Spectrum and color info on the sample 083 based XR-U head:
Since I was evaluating the Seoul P4 High CRI LED, I also tested it in the integrating sphere while mounted in a XR-U head:
The outdoor beam shots don't show variations in tint or artifacts like a white wall would. In the case of the XR-U head, all of the light engines produced a relatively even and artifact free flood disk of light with noticible artifacts and tint variations limited to the perimeter of the disk. The Seoul P4 in the Aleph 27S proto (image below) has a noticible higher color temp in the spot portion of the beam compared to a warmer corona and spill, when viewed on a white wall.
The basic goal with the XR-U head is to provide a middle ground compromise between full flood (no secondary optics) beams and collimated beams which have high lux in their center and relatively low lux as you move from center out to the spill. The idea is to retain the even distribution of a flood but concentrated in a narrower viewing angle to allow you greater range. Using the Nichia 083 LED, I estimate the effective beam angle of the original SunDrop to be approximately 82 degrees and in the XR-U head, I estimate 53 degrees.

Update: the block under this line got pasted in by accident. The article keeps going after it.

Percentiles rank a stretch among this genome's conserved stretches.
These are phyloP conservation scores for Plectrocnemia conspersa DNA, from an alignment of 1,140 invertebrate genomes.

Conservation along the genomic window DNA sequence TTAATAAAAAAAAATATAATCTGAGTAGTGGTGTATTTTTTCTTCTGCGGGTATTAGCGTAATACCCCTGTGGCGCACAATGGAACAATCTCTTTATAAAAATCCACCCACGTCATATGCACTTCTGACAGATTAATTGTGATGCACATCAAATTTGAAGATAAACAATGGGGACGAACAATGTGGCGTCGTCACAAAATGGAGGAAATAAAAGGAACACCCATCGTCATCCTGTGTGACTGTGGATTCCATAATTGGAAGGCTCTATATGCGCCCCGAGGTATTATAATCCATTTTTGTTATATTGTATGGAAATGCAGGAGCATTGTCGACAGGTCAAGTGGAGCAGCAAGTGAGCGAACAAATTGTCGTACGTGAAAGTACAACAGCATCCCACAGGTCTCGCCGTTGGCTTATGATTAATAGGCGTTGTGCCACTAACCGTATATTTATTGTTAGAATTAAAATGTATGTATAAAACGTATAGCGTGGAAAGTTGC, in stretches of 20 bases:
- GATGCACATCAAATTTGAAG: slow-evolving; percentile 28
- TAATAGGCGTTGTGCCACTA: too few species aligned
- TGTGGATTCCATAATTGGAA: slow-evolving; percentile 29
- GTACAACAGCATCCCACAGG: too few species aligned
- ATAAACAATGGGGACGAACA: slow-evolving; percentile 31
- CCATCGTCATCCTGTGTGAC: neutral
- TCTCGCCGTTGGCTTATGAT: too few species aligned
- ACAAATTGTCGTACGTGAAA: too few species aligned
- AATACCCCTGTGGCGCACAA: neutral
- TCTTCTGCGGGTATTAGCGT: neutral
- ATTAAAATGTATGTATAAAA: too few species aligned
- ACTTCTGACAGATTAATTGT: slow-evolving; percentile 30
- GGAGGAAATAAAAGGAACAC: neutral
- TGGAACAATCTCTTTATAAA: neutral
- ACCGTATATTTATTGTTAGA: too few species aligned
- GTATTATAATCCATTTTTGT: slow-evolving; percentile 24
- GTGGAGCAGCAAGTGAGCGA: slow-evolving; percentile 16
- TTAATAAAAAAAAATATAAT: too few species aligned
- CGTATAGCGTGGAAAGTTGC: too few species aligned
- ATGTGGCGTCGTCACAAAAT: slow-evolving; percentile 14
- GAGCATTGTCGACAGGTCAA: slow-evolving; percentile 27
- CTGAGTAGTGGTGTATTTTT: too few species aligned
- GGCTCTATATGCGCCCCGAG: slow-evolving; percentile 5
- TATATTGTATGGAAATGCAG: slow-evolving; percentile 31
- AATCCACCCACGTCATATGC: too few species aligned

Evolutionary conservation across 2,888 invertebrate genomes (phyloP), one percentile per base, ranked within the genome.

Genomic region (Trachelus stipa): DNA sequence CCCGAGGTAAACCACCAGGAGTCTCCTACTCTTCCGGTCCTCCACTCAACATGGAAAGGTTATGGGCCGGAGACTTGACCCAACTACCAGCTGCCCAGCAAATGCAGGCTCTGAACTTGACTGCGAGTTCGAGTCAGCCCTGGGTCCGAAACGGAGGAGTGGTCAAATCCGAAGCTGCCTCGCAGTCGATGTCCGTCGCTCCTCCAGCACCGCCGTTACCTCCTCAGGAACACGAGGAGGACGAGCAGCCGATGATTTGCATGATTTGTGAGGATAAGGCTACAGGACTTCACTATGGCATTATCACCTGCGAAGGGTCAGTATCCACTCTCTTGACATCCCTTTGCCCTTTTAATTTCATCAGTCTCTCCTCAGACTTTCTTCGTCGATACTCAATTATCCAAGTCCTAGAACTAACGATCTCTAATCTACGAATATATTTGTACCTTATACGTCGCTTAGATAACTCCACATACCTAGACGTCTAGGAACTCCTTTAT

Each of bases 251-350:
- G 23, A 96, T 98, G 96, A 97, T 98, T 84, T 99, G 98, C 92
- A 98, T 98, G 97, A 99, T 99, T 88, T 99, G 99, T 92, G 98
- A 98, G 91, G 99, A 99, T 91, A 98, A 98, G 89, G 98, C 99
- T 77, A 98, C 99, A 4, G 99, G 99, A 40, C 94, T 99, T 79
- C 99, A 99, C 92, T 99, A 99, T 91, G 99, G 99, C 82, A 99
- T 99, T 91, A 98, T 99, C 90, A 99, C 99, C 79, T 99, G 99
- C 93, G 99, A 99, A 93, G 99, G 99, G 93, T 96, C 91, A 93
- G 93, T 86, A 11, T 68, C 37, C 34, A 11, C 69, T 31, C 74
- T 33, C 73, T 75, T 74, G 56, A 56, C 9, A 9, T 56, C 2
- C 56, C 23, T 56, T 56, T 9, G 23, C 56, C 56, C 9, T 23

The effective beam angle I consider to be inside of any exterior rings or artifacts. The angle and extent of artifacts will vary among LED models used and be a function of the die size and its apparent distance behind the lens.
Unlike a typical TIR optic that consists both of a lens and a reflector redirecting that light that does not pass through the lens but instead hits the side of the TIR and bounces forward, there is inherent light loss with a lens only, floating above the light source. The closer the lens is to the source, the greater the angle of source light it will manage and redirect.
The XR-U head is clearly a compromise where you sacrifice some flux for an increase in lux.
In the case of the Nichia 083 and Seoul High CRI LED's, I believe the compromise is favorable if one seeks an even and clean field of illumination with greater reach than that available from say a mule configuration.